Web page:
Transforming lives – That is what we do. It is through your passion and commitment that transformation is possible – for our state, for our communities and, most of all, for our students.
I would venture to say that the past two decades have witnessed more change in higher education than any other time period since our founding. We have weathered a tough storm. It was one that forced us to make difficult decisions and change the way we approach our thinking about higher education and how we will achieve our mission and vision. We developed a strategic plan that laid the groundwork for our four fundamentals and four strategic priorities. Because we have not wavered from our course, we are positioned to invest in our faculty, staff, University, and more importantly, our students’ futures.
It is incredible to think what the next decade will hold. And as transformation leaders, Ohio University is actively planning, gauging, predicting, and mapping out our pathway to ensure our University’s health far into the future.
Some examples of the key initiatives we are undertaking include the implementation of a strategic enrollment management plan. Our deliberate, thoughtful approach succeeded in shattering our applications record. For the Fall 2013 semester, we received more than 20,750 applications. That is 25 percent above last year! This number includes:
• 50% more out-of-state applications
• 7% more in-state applications
• 44% more multicultural applications
• Applications from 85 countries
As a result, this year’s freshmen class is Ohio University’s largest, most diverse class, with the highest overall quality in the history of our institution. I want to acknowledge the hard work of Dr. Pam Benoit, Craig Cornell, our admissions team, our academic deans, faculty and many others who brought us to this history-making year.
A second initiative is the development of a market competitive total compensation plan for faculty, classified staff and administrative staff. A Faculty Compensation Task Force is gathering and analyzing current, trend, and comparative data for Ohio University faculty at the Athens and regional campuses for Group I and II faculty. Salary and benefit data will be reviewed to consider possible goals and multi-year strategies for improving recruitment and retention. The task force is expected to provide a report to Dr. Benoit by May 2014. Meanwhile, our work with the Compensation 2014 project is making great strides toward our goal to develop a market competitive compensation plan for administrative and classified staff. The COMP 2014 work will be completed next year.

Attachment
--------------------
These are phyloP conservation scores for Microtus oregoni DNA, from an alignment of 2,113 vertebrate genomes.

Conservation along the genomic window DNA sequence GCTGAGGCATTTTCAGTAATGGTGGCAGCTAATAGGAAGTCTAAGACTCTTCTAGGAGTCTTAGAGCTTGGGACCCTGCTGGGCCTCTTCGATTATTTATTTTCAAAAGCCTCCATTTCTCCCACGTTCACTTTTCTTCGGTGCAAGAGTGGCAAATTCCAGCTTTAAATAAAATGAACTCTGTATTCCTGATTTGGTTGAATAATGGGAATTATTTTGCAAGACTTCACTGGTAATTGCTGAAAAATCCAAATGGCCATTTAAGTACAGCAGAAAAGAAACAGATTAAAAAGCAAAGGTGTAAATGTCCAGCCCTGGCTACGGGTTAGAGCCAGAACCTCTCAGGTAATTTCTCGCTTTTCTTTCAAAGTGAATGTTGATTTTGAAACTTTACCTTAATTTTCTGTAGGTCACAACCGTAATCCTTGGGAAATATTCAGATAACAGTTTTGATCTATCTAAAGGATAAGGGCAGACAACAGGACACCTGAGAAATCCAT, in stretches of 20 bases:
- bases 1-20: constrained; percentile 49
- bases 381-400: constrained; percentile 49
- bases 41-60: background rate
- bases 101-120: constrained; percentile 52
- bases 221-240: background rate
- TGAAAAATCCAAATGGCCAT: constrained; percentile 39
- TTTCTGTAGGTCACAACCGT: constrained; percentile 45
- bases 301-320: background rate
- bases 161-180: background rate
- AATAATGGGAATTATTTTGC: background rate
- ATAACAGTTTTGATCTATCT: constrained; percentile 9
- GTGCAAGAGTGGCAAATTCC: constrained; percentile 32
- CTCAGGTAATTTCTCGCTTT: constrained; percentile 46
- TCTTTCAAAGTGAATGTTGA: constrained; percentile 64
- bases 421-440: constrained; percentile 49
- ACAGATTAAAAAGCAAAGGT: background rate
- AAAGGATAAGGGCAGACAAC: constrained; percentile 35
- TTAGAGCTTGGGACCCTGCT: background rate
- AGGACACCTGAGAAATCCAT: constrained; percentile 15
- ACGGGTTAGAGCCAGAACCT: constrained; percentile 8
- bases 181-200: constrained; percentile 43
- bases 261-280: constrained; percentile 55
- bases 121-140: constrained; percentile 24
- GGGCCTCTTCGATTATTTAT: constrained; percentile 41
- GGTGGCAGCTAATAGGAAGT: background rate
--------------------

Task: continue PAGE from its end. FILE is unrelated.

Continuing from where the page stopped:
Last spring, the Budget Planning Council had a broad discussion and prioritized an additional one percent compensation increase for faculty should we meet our enrollment targets for the Fall 2013 semester. Given where we are today, we can provide an additional one percent salary increase for both faculty and for staff. Tomorrow, I will ask the Board of Trustees to approve an additional one percent salary pool for faculty and staff, to be allocated based upon guidelines developed by the Executive Vice President and Provost and the Vice President For Finance and Administration. You all played a key role in helping us meet our goals, and I believe that you should be rewarded for your efforts and commitment.
Third, we are in the midst of an aggressive fundraising campaign. To date, we have raised $428 million toward our $450 million goal in The Promise Lives Campaign. This includes contributions from more than 1,500 university employees, amounting to more than $786,000. Thank you for your support and gifts to Ohio University!
Fourth, I am very pleased to share the first investment we are making from the new $100 Million Investment Plan. The investment plan is designed to provide one-time funds for initiatives that will not only enhance our academic position relative to peer institutions but also aid in our ability to serve as an economic engine in the region.
As part of this plan, tomorrow, we will share with our Board of Trustees the new Matching Endowed Scholarship Program. We intend to raise $50 million in private scholarship funding over the next seven years to match the $25 million of university funds, which will create a $75 million endowed scholarship program. This new scholarship program will address student financial aid needs and help Ohio University achieve its strategic enrollment management goals.